Blackberries, Blackberries

(Author) (Afterword by)
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Product Details

University Press of Kentucky
Publish Date
5.4 X 8.4 X 0.5 inches | 0.5 pounds

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About the Author

Crystal Wilkinson is author of The Birds of Opulence, winner of the 2016 Ernest J. Gaines Award for Literary Excellence, and Water Street, which was a finalist for both the UK's Orange Prize for Fiction and the Hurston/Wright Legacy Award. The winner of the 2008 Denny Plattner Award in Poetry from Appalachian Heritage magazine and the Sallie Bingham Award from the Kentucky Foundation for Women, she serves as Appalachian Writer-in-Residence at Berea College and teaches in the Spalding University low residency MFA in Creative Writing Program.


"These tales work the magic Wilkinson intended." -- The Atlanta Tribune

"Through the diversity of her characters and the richness of her language, Wilkinson has taught me a lot. Her made-up characters have made me more aware of my soul." -- Kentucky Connect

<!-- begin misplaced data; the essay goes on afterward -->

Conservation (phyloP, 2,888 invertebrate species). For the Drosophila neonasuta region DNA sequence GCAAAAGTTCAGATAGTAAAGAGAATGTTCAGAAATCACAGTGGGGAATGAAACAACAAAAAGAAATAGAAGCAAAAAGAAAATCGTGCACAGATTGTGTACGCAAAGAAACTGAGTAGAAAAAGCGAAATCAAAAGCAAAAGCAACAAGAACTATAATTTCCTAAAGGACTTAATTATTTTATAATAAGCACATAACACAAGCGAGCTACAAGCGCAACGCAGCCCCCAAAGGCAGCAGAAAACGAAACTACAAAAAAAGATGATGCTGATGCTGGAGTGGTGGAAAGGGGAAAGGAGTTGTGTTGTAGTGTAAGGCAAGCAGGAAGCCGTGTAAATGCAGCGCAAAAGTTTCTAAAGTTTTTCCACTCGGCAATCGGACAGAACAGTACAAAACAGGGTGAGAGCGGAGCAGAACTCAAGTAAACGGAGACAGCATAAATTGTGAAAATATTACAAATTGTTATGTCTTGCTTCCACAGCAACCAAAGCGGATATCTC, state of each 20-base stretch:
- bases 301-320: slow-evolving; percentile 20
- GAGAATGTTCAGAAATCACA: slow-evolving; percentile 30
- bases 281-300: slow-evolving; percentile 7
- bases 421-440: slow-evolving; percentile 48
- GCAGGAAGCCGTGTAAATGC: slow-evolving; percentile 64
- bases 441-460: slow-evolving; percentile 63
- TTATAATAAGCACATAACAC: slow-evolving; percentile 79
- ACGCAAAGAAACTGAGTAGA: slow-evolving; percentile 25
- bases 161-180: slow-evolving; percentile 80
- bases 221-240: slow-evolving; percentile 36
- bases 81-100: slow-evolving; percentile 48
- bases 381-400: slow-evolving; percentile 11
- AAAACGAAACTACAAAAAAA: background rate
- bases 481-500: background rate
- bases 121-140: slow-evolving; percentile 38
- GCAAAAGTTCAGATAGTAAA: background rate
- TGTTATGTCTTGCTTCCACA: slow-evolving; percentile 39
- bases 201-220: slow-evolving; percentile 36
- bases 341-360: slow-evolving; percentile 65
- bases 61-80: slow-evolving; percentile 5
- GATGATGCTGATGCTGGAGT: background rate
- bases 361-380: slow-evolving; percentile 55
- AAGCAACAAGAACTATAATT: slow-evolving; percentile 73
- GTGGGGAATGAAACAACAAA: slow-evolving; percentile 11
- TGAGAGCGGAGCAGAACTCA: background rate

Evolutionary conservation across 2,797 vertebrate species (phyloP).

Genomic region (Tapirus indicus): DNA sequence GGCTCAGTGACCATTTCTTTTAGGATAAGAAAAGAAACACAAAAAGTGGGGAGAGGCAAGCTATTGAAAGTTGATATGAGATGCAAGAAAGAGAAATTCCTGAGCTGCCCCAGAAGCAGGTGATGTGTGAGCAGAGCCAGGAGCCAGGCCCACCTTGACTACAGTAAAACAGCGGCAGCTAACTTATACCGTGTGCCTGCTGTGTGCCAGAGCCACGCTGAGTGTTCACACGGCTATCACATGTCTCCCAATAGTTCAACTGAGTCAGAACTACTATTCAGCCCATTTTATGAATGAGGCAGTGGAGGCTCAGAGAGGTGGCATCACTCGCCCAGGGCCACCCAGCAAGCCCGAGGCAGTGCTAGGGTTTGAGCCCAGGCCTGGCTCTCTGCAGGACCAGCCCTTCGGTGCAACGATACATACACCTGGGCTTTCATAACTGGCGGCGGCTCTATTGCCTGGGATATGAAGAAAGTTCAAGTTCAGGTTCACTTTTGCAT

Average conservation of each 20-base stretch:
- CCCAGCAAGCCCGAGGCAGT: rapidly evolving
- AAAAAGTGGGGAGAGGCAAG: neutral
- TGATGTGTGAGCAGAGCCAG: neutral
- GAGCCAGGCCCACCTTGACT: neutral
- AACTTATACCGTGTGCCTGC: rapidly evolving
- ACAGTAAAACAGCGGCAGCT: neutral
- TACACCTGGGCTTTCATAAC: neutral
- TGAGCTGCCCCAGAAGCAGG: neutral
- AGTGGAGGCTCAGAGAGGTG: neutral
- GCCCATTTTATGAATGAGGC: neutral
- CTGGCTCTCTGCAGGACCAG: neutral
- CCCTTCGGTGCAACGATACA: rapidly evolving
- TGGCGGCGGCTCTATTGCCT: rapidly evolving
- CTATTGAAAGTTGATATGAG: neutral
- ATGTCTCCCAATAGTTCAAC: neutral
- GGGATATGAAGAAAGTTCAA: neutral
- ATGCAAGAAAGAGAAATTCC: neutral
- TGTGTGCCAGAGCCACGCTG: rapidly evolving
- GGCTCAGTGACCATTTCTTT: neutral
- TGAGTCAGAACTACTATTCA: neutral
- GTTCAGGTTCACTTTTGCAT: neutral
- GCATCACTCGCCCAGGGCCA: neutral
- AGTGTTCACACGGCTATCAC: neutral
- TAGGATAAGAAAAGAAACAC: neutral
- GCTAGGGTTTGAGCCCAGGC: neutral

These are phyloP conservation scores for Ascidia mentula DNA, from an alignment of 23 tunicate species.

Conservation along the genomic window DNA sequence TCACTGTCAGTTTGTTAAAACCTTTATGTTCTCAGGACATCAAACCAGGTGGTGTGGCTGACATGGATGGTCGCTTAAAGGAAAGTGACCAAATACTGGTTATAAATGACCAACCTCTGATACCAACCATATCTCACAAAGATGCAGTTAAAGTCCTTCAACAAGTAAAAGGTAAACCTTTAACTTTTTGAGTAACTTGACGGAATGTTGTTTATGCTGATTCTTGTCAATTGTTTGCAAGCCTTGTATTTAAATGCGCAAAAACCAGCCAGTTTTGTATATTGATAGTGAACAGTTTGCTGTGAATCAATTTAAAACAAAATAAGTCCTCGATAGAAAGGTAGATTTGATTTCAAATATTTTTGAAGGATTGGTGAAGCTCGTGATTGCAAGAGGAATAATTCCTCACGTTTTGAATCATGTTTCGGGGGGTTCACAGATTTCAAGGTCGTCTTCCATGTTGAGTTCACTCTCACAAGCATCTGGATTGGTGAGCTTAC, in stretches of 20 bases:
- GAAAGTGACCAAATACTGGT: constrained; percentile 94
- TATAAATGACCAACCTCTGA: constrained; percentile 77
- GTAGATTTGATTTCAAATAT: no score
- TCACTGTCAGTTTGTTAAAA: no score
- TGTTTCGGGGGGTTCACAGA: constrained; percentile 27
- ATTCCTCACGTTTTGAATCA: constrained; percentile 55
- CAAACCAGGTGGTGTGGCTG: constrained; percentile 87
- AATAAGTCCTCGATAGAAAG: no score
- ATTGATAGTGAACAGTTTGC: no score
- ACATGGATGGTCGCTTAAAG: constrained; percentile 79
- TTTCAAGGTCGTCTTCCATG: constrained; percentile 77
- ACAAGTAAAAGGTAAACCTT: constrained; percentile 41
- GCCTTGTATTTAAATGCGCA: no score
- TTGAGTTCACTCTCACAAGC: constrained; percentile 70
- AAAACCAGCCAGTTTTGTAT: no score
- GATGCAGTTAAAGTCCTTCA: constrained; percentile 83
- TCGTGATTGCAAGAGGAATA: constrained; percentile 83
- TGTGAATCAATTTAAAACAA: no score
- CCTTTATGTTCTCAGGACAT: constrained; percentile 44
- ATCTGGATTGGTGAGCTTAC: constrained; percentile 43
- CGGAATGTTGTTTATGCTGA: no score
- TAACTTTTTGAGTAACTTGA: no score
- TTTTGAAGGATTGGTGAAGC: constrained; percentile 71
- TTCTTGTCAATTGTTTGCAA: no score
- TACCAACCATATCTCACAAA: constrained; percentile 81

"Wilkinson makes a stunning debut with this lyrical collection of short stories set in the rural outback of the South. Written with an extraordinary grasp of descriptive prose, the author transports readers to the humid beauty of the backcountry and the people who inhabit the area. Proud -- yet vulnerable -- women waiting for a little bit of happiness to find them, women looking back at their lives with fondness and just a tinge of regret.... [A]ll of these characters come alive under Wilkinson's sure hand." -- Today's Librarian

"Crystal Wilkinson has written a lovely, heart wrenching and terribly wise book. These Kentucky women become with each page turned your sister, your mama, your friend. These tales of women in love, lost and found, is a voice from the heartland you won't be able to forget." -- Marita Golden, author of Living out Loud: A Writer's Journey

"Crystal Wilkinson's characters live and breathe. They walk, talk and leap off the page into your lap and living rooms from their front porch. Her honest and sensual narrative pulls the reader in like a lover sharing their most intimate secrets. Sometimes whispering, often times singing, but always clear and evocative. Her Affrilachian tenor rings throughout this work. Let out the sleeper sofa. Throw in more potatoes to stretch the soup. Her characters are about to move in." -- Frank X. Walker, author of Buffalo Dance: The Journey of York